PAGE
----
Not really. If that were so, Monash would have closed down its Malaysian operations a long time ago. Anyone who takes that as a message from a burning bush needs a swift kick to the balls.

To be fair, the UNSW ranks higher in terms of academic reputation but surely its reputation doesn't command a premium of 100 percent in fees. Furthermore, the UNSW Asia degree could have suffered from the stigma of being a second-rate compared to a degree obtained from the main campus. Also, if they qualify, foreign students have the option of enrolling in NUS/NTU/SMU where the fees are subsidised (in exchange for signing a 3-year bond which only restricts one to working in Singapore). All these factors resulted in the diminished pool of foreign students willing to pay to attend UNSW Asia.

By now, the answer to the second question should be fairly obvious. I hope I don't have to tell you why. If you still don't get it, let me go get my steel-tipped boots.


Anonymous said...

I was told UNSW fees are almost double that of Monash and others because theirs is a double degree programme.

Fox said...

Nope, not true. You can see what Monash charges for its double degree programmes here. Monash charges the same rate for its double degree programmes as it does for its single degree ones.

Mole said...

From the list of charges I see, Monash charges about SGD46,000 (RM12,815 X 8 Semesters = RM102,520) for its double degree courses. If UNSW Asia's SGD29,000 is a double degree course, it is indeed cheaper.

Fox said...

UNSW Asia charges 29,000 SGD per annum, not for the entire course.
That amounts to 116,000 SGD for a 4-year course.

jolly said...

it's true that when people say they want an australian degree, they mean they want it in sydney, *especially when they are paying the same fees.* who would wanna pay the same amount of fees while losing the chance to experience the real australian education, along with its distinct college culture as opposed to that of singapore?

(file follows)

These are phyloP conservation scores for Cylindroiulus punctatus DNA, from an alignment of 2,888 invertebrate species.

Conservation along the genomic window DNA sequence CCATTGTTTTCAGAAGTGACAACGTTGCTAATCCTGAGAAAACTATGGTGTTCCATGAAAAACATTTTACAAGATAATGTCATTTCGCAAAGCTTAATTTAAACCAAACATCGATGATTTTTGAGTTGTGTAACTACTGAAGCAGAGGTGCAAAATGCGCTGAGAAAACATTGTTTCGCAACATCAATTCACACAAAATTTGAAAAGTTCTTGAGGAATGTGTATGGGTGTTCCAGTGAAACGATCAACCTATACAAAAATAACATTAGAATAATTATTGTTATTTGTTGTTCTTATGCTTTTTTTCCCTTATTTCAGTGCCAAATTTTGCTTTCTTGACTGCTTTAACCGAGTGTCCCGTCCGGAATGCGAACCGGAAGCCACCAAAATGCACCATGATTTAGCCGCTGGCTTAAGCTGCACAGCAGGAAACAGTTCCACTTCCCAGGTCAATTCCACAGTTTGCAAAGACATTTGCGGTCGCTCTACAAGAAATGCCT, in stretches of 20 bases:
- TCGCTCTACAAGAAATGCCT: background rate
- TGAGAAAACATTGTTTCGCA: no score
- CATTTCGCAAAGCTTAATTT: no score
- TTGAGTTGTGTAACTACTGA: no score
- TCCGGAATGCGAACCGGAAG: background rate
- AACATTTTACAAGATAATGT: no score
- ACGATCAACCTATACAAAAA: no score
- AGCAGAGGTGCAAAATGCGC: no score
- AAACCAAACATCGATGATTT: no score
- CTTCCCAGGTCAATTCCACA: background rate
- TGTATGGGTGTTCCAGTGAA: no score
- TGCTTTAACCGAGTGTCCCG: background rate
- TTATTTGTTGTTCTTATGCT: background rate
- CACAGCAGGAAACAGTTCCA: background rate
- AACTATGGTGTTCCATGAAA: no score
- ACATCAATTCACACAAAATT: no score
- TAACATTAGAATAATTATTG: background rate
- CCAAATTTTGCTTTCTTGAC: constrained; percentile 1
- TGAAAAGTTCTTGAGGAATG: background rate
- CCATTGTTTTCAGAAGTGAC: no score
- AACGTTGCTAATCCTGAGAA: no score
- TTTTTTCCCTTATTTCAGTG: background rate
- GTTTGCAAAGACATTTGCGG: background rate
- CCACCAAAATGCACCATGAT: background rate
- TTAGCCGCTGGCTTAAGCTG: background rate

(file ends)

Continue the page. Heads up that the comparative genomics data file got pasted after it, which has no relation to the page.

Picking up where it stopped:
the only advantage singapore has is the arguably cheaper cost of living, and perhaps family ties for those people can't leave their loved ones behind, which may be the reasons those 148 enrolled in UNSW Asia. or the chance to experience the tropical lifestyle, for some foreign students.

Fox said...

I don't disgree with you. The fees are just too high. However, I believe that one major for the low enrollment figures is the presence of Monash and Nottingham in Malaysia. You can get pretty much the same thing for half the price.

KiWeTO said...


If UNSW is an Aussie state organization, and is required to be publicy accountable, wouldn't the information about this 'pull-out' and the costs written off in setting up a foreign campus be available in their next annual report? ;-)

interesting information about EDB's negotiating tactics and sweeteners might come to light then!


Anonymous said...

Now that UNSW asia is closing down, I heard that the students currently enrolled in the university get a S$ 22,000 scholarship per year, regardless of grades, if they choose to pack up and move to sydney. So they are pretty much not paying anything at all for their degrees. No doubt that the money is meant to compensate for the higher living costs in Sydney, but anyone who was enrolled in UNSW Asia I believe can easily afford moving to sydney without the $22000 help. Its kinda wired, having given a thought to the singaporean students already in Sydney.

Fox said...

No. The 22,000 SGD doesn't go towards paying for the tuition fees. Accomodation is expensive in Sydney. Hence, the 22,000 SGD is meant for accomodations and the air ticket home.